Something about watching Goblin Slayer every week feels very familiar. I have a very long history with tabletop games, and like many players, cut my teeth on Dungeons & Dragons. There are plenty of fantasy anime out there than lean on fantasy RPG tropes, even stories based on tabletop campaigns like Record of Lodoss War, but none of them strike quite the same chord. It’s taken me a bit to pin it down, but I think I’ve finally realized Goblin Slayer's individual appeal might come across by feeling less like a story and more like a game. Although that likely precludes it from any lists of epic fantasy, it does give it an undeniable charm to anyone who has sat down to play tabletop.
Many game-based anime get into mechanics, but only Goblin Slayer really feels like a game being played by a group of people with their own ideas about how things should go. That is to say, the story and characters have the same messiness you can only find in a tabletop game--in this case, probably a particularly new group. Some awkwardness is unavoidable in your first games, but it’s something you look back on fondly, even if you’ve sworn off D&D forever...
More than anything, the central party of Goblin Slayer screams "amateur D&D group." Two players have inevitably selected an elf and a dwarf, and come to the unspoken agreement of carrying on their proud tradition of endless quarreling. The odd player player that enjoys strange monster races and even stranger prestige classes whose idea of roleplaying is speaking in unhelpful riddles. The newest player who's opted on playing a rookie to reflect their own inexperience, and has admirably filled the role of group healer. Then, there’s that guy who has min-maxed the heck out of his character and is very transparently metagaming, since they value experience points over memorable roleplaying experience.
In a way, Goblin Slayer may be more pick-up-and-play than the majority of D&D groups, since the players haven’t bothered to name their own characters, or at least remember or use each others names, as they refer to each other by the most reductive trait possible, which itself is only a step above saying “player’s character”. This plays perfectly into the casual atmosphere of the group, with their conversations occupied mostly by lighthearted banter that occupy the low moments where the DM has created situations specifically to allow them to roleplay… or just needs some time to check their notes.
Of course, this back-and-forth spills over inappropriately into most life or death situations. Arguments between the dwarf and elf continue right through combat scenes, only ceasing when the threat of character death begins to feel real. Dwarf poking fun at the Dragon Shaman by asking him to reason with the giant alligator and the faux apologetic reply is possibly the most peak roleplay banter in the series. Then there’s everyone try to get a rise out of Goblin Slayer and his ardent refusal to roleplay. An irrational group-wide obsession with discovering what's under his helmet that he makes a point of never taking off is an almost universal reaction I’ve seen to players presented with a secret kept by another player’s character.
Then there’s the structure of the world honoring the age-old tale of a Dungeon Master with great narrative aspirations constantly sidelined by an unpredictable party. It’s obvious the DM has designed an epic adventure about the ultimate battle between good and evil. The nearly constant reminders about the resurrected demon king scream adventure hook. The party carrying a representative from each of the allied races is definitely meant to become the decisive factor in the victory over the Demon Lord’s army. Unfortunately the Fighter/Ranger wants to make the most of his "Favored Enemy: Goblin" feat and only accepts goblin-slaying missions. While the rest of the group raises concerns about the encroaching evil upon the land, they ultimately decide to go with Goblin Slayer for the sake of party cohesion.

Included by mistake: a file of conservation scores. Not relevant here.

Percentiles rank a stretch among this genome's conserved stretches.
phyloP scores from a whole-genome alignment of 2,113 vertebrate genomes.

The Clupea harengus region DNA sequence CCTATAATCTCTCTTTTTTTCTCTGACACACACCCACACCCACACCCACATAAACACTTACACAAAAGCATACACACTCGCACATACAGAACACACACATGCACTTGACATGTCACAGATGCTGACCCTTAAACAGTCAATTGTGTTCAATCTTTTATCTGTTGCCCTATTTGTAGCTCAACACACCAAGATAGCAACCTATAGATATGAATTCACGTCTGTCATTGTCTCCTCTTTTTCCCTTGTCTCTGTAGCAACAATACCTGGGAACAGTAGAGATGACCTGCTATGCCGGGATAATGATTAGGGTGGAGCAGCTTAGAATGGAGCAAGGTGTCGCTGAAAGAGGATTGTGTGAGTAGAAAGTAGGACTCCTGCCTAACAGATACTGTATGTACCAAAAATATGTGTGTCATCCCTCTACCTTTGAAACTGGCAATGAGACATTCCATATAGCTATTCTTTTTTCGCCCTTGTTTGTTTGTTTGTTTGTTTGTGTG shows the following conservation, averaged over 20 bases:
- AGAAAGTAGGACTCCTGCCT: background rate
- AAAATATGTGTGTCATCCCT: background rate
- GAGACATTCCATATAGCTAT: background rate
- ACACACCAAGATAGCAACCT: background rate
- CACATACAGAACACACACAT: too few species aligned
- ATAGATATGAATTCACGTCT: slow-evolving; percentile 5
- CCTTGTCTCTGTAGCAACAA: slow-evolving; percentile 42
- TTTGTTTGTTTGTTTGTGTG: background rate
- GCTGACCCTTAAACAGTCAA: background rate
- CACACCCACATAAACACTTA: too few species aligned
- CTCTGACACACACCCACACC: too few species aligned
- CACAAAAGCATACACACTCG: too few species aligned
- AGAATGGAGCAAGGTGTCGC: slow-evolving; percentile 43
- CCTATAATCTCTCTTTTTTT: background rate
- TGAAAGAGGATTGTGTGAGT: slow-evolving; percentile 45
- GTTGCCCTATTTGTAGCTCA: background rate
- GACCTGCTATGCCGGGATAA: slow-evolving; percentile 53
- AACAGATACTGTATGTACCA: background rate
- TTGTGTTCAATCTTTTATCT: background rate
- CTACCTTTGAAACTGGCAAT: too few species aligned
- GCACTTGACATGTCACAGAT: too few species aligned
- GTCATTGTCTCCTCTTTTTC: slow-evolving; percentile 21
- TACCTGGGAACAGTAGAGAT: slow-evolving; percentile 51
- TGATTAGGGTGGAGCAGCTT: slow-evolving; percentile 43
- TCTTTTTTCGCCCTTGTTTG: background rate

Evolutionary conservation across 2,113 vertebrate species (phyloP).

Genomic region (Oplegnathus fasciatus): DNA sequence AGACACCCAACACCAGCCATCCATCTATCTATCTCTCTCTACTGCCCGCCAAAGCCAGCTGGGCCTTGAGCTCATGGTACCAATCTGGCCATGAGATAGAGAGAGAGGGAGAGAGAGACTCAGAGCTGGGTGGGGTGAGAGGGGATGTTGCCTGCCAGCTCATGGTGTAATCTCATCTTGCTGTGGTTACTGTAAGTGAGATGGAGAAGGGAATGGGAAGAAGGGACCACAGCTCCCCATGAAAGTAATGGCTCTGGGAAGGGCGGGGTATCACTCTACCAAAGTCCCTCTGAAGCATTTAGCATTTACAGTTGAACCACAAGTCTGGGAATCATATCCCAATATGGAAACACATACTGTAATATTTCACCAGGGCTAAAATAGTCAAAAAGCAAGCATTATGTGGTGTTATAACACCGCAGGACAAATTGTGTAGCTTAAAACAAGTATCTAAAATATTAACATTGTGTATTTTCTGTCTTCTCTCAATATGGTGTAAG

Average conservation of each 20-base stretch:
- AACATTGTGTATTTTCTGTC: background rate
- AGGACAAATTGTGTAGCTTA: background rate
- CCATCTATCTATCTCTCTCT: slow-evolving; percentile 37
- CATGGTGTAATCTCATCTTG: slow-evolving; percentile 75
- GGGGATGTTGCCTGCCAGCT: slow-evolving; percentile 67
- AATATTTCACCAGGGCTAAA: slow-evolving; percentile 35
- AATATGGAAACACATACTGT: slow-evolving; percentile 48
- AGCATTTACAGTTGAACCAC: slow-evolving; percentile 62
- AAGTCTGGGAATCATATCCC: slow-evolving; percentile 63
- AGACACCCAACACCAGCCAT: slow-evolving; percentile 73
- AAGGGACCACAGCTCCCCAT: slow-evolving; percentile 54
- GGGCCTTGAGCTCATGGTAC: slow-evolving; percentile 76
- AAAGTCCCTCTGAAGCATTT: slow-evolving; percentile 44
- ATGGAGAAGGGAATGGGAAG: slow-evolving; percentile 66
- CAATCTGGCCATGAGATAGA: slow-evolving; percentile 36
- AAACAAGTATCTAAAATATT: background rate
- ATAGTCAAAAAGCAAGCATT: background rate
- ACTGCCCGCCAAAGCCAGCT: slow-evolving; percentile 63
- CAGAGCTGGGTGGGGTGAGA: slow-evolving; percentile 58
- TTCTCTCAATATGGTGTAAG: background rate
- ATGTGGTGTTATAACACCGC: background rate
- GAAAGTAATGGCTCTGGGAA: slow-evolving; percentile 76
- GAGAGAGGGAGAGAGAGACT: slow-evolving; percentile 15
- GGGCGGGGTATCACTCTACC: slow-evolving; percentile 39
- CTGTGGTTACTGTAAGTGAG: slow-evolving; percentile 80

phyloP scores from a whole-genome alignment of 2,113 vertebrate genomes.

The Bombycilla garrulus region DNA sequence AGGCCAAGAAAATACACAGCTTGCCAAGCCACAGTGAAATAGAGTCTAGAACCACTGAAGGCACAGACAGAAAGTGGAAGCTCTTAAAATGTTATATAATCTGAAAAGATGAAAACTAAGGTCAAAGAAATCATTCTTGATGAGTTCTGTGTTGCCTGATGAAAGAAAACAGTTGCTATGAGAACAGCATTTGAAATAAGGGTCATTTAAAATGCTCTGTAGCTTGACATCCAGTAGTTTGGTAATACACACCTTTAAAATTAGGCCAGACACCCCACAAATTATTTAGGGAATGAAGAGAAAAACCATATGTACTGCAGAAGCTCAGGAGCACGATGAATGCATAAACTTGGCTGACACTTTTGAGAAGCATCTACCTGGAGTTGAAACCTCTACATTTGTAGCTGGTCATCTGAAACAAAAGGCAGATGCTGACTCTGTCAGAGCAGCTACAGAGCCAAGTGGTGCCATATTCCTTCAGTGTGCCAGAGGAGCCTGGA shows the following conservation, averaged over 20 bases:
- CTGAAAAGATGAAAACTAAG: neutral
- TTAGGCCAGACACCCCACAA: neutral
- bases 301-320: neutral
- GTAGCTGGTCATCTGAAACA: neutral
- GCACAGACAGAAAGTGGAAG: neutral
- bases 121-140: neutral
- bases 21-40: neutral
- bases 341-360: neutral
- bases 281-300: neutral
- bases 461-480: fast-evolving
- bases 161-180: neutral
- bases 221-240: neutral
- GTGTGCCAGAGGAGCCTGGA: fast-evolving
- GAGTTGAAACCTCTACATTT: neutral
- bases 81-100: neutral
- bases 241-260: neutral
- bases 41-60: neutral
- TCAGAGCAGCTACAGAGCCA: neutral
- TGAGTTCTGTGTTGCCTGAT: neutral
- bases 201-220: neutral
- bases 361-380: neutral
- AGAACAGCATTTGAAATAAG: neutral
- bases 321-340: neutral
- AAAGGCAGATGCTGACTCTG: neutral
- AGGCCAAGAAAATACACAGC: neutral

Adversarial relationships between player and storyteller are far from the ideal of tabletop, but have become a time-honored tradition in many circles. Railroaded by player decisions they can’t control, the DM is continually forced to come up with more and more contrived encounters to make low-level goblins present a challenge to party that is rapidly leveling up to a point where the creatures no longer pose a threat. What’s worse, the min-maxer continually comes up with novel methods of easily steamrolling the goblins themselves, leaving the DM no choice but to throw in surprise additions like a demon general or giant alligator on the fly to keep things interesting… or just to stretch the session out so they aren’t forced to end things early. You can practically hear them flipping through the Monster Manual while the players are counting their XP.
Many games don’t actually turn into epic, world-saving quests. In fact, many don’t make it very far at all early on. Even veteran roleplayers can have trouble finding a group that wants the same thing out of the game as they do, but early attempts and absolute disasters are fun in their own way. Goblin Slayer’s group has definitely found a comfortable rhythm, but many of the interactions in the series speak of a story and characters subtly--or not-so-subtly--trying to pull events in their own direction and doing their best to roll along with the story when it doesn’t go the way they expect. It’s something you almost can’t get anywhere else and just another facet of what makes games like D&D fun.
Peter Fobian is an Associate Features Editor for Crunchyroll, author of Monthly Mangaka Spotlight, writer for Anime Academy, and contributor at Anime Feminist. You can follow him on Twitter @PeterFobian.